Economic Outlook 2008: Darkening Clouds
Presidential election years usually are not recessionary but next year will be an exception. Several economic factors are colliding in an almost perfect storm to markedly slow the general economy and the stock market.
The most important signal flashing recession is, of course, the subprime mortgage fiasco. After years of monetary inflation on the part of the Federal Reserve, individuals and families with poor credit were suckered into low-down-payment/low-interest adjustable mortgages that simply cannot be maintained or repaid under current conditions. Their incentive is to sell the property quickly before their equity evaporates or the financial institution repossesses it. Yet the massive oversupply of homes and condos for sale has pushed prices down at a record clip and made additional foreclosures even more likely. Next year, unfortunately, will be the Year of the Auction.
The financial institutions have also been punished … well sort of. Various institutions including hedge funds that hold these poorly performing debt obligations have been forced (by accounting rules) to "write down" the value of these assets, take huge paper losses in the bargain, and pull in their financial horns. Thus, any near-term recovery in housing must now fight a record supply availability, falling prices, higher insurance costs and restricted credit … a near-term impossibility in my view.
Moreover, the slowdown in residential and commercial construction will send secondary ripple effects throughout the economy. Laid-off construction workers don't spend money. Construction and home furnishing suppliers sell less output and make fewer investments. Even local governments will be pinched by declining property-tax assessments and fewer developer fees. Things are likely to get worse before they get any better.
The second major factor indicating a near-term recession is the sky-high price of crude oil and refined product. Pushed upward by world-wide speculative Middle East war fears and increases in demand (especially from China), increasing energy prices act as an inflationary "tax" on domestic production and consumption throughout the market economy. Higher costs of production will lower profits; higher prices will reduce some consumption. The only good news here is that any substantial economic slowdown in 2008 will eventually moderate the price of oil and other commodity prices as well.
The third factor in the current recession scenario — and the real wild card — is the continuing decline in the value of the dollar in international money markets caused by our Iraq blunder and the Federal Reserve–generated oversupply of dollars. Some economists would argue that a devalued dollar is good for US exports, and thus positive for the economy as a whole. I disagree for three reasons.
First, the bulk of crude oil purchases takes place in dollars; a falling dollar translates into still higher crude oil prices. Second, the US dollar is the major reserve currency of the international monetary system and dollar-paying investments (such as US Treasury bills and bonds) are held in massive amounts by foreign banks and governments. Dollar devaluation makes these investments less attractive and any disinvestment in these areas would sharply drive bond prices down and increase interest rates.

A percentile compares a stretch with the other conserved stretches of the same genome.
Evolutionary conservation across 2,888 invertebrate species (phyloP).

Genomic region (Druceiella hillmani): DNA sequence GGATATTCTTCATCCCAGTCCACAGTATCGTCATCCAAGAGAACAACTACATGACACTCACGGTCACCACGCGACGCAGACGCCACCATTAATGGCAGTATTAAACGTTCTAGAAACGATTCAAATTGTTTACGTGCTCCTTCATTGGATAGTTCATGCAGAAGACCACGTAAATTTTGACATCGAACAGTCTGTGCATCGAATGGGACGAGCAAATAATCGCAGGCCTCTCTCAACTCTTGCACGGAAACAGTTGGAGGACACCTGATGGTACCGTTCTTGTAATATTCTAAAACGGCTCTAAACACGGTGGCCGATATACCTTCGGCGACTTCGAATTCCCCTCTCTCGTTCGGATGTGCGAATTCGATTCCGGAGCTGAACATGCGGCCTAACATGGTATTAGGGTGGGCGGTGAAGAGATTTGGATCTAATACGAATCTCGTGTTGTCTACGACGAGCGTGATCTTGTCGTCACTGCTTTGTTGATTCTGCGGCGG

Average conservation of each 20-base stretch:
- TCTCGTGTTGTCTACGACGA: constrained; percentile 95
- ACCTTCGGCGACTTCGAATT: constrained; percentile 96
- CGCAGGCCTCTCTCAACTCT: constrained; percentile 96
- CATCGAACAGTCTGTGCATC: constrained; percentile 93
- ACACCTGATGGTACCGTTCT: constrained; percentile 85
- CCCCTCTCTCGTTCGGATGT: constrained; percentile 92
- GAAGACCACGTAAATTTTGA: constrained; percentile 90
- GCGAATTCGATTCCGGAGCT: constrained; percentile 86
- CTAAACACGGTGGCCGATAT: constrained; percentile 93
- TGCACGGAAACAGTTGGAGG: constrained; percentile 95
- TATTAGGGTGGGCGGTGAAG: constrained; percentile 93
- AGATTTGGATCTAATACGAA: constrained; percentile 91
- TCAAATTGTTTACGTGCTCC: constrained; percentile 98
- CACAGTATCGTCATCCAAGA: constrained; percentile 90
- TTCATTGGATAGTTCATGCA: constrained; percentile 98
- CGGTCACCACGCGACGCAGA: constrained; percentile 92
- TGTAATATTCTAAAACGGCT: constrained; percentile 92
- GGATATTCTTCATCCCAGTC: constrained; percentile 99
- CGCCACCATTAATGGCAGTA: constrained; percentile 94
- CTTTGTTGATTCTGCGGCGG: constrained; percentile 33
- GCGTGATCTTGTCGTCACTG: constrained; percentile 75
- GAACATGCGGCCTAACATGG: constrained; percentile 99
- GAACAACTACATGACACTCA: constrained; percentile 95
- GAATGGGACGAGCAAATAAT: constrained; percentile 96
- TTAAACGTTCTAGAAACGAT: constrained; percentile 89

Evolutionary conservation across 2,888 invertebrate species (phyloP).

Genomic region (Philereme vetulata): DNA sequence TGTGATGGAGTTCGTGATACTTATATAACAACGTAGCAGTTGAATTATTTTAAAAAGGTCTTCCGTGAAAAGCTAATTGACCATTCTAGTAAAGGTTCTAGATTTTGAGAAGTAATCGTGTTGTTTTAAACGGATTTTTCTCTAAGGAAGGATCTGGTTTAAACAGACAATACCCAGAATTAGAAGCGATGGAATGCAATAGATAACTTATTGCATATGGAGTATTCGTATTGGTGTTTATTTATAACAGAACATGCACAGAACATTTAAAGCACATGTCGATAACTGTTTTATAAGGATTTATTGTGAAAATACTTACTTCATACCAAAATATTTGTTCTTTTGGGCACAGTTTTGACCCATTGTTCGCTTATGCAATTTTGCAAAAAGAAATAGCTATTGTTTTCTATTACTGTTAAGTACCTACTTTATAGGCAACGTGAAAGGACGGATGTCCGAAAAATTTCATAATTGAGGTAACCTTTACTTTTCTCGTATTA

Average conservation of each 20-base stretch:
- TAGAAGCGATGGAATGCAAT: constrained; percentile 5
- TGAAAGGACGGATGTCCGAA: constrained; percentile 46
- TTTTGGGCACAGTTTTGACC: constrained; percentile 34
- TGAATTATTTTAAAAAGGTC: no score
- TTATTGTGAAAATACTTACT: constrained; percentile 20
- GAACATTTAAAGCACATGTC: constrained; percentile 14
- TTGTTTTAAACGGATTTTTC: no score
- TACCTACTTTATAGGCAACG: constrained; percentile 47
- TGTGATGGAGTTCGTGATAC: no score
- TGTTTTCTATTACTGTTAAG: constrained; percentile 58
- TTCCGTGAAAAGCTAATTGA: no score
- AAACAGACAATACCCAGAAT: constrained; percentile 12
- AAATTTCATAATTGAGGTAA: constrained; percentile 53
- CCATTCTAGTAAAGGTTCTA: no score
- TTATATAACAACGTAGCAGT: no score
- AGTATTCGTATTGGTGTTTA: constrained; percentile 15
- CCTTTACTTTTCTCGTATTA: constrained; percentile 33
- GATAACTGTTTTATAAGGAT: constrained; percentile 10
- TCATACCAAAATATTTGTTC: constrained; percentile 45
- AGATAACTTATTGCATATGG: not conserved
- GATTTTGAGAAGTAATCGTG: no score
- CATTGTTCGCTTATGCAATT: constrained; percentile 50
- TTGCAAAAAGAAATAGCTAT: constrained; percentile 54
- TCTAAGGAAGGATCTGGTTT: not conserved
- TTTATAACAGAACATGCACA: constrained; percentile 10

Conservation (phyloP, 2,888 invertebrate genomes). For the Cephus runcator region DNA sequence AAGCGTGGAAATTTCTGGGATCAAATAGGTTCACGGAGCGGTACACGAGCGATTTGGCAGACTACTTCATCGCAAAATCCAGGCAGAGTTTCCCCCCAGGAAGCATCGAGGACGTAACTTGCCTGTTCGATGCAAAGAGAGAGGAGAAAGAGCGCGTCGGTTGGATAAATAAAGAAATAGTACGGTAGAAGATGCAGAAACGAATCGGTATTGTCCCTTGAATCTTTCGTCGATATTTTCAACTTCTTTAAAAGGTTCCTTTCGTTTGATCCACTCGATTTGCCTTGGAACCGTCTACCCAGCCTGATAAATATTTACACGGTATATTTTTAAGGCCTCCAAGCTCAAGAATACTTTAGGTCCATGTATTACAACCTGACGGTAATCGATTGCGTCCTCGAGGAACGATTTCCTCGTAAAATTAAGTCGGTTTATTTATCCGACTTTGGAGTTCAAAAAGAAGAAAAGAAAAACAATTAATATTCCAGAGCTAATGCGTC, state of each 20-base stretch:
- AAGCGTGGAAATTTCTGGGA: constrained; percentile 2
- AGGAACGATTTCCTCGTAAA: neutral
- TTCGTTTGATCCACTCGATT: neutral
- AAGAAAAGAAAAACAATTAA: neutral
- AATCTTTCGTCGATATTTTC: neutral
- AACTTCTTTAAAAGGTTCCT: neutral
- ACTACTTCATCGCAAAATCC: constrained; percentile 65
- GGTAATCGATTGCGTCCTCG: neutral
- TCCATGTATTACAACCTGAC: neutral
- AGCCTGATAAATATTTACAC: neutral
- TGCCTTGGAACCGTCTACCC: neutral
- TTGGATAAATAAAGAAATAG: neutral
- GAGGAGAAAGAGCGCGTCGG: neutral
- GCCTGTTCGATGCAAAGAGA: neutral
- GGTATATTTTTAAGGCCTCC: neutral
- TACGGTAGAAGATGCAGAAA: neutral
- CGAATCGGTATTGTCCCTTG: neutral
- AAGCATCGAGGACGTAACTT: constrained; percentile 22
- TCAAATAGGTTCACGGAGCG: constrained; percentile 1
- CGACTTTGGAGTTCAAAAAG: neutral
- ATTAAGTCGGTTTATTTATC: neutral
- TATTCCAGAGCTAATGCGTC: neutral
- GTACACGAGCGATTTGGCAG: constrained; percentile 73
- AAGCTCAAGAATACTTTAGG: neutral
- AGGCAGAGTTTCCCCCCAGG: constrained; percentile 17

The third reason why dollar devaluation makes recession more likely is that it effectively prevents the Federal Reserve from pushing US interest rates much lower. Any additional Fed easing (inflation) would be seen as a signal of even further future dollar devaluation and even higher dollar prices for oil. Unfortunately, we will not be able to "inflate" our way out of this recession this time. We will simply have to take our lumps and let market forces liquidate the bulk of the malinvestments caused by the unprecedented Greenspan money bubble. This liquidation process will not be pretty but it is necessary to restore a sustainable economic recovery in the years ahead.
Dr. Dominick T. Armentano is professor emeritus in economics at the University of Hartford (Connecticut). He is the author of numerous reviews, articles and op-eds on regulatory policy, some of which have appeared in National Review, the Cato Journal, The Antitrust Bulletin, The New York Times, the London Financial Times and The Wall Street Journal. He has presented talks to academic and business audiences in the United States and abroad. Between 1978 and 1985 he was a regular commentator on BYLINE, a nationally syndicated public affairs radio program. His books include The Myths of Antitrust: Economic Theory and Legal Cases (Arlington House, 1972), Antitrust & Monopoly: Anatomy of a Policy Failure (John Wiley, 1982 and Independent Institute, 1990) and Antitrust: The Case for Repeal (Mises Institute, 1999). Send him mail. Comment on the blog.